Why it is possible to use a global variable in a custom function that declares later than the function declaration?

Hi Julianners, I am new to Julia.
Recently, I find it’s weird that I can use a global variable declares later when I am writing a function. Here is an example:

function p(a::Int)
    return a+b

b = 2
c = p(1)
@show c

It is quite different to what it is in C/C++ or Python. And makes me really confused.
Is that because the compiler ignores the function until it is being used, or some other reasons?
Is that for the same reason we can write export at the beginning of a module, before everything is declared.
Is that common or discouraged to use a global variable declares later while writing my functions? (so that I do not need to pass them as parameters)

1 Like

Global variables, in general, are discouraged (and have been in pretty much all programming for decades now).

In Julia, when you define your function p the compiler simply notes that when executed you want to look up whatever the value of b is at that time. You can see this by using @code_lowered:

@code_lowered p(1)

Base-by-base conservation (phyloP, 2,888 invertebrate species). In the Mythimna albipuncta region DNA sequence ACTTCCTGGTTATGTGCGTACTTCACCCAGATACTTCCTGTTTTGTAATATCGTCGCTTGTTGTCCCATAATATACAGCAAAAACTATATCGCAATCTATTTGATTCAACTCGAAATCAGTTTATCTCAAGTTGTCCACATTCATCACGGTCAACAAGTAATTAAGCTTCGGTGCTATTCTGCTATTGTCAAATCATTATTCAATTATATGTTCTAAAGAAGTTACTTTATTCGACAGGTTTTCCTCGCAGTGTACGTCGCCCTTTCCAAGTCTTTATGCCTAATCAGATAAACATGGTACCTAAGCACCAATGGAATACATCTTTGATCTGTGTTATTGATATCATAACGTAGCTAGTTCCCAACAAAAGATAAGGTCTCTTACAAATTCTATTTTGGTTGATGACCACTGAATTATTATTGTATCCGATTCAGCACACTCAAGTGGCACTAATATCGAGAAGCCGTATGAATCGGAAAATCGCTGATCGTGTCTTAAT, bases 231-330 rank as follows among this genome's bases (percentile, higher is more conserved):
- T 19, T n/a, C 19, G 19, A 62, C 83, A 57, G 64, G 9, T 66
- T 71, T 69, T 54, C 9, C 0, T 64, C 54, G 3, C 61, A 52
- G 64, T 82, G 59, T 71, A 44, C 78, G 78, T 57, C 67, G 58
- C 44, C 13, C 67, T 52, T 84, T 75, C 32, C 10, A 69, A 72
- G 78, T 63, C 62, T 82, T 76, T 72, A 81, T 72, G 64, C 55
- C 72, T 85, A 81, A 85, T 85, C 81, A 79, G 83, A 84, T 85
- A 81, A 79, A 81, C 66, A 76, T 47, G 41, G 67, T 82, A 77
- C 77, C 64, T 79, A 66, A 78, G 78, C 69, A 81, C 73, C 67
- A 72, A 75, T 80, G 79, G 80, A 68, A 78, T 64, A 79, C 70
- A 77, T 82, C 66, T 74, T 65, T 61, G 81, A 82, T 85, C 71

1 ─ %1 = a + Main.b
└──      return %1

It’s not necessary to declare variables ahead of time - in fact you don’t need to declare functions or anything else. For example:

f(a) = g(a)
g(a) = a + 1

This works fine as the compiler is happy to accept that when f is called it is to use whatever definition of g that it has at the time.

This is important for multiple dispatch. The precise method to call will depend on the types of the actual arguments - and this may not be known at time of declaration.

But please, reconsider the usage of global variables. There are many alternatives depending on the exact use-case.


thanks a lot for your helpful reply. :smiling_face_with_three_hearts:

1 Like

Just curious, but how is that different from Python?
For me, the following

def p(a):
  return a + b

b = 2
c = p(1)

works just the same.

PS: Also some compiled languages allow arbitrary forward declarations, e.g., in Haskell even this works:

main = putStrLn $ show c

p(a) = a + b

c = p(1)
b = 2

In the end, it’s more a restriction of the compiler than anything else.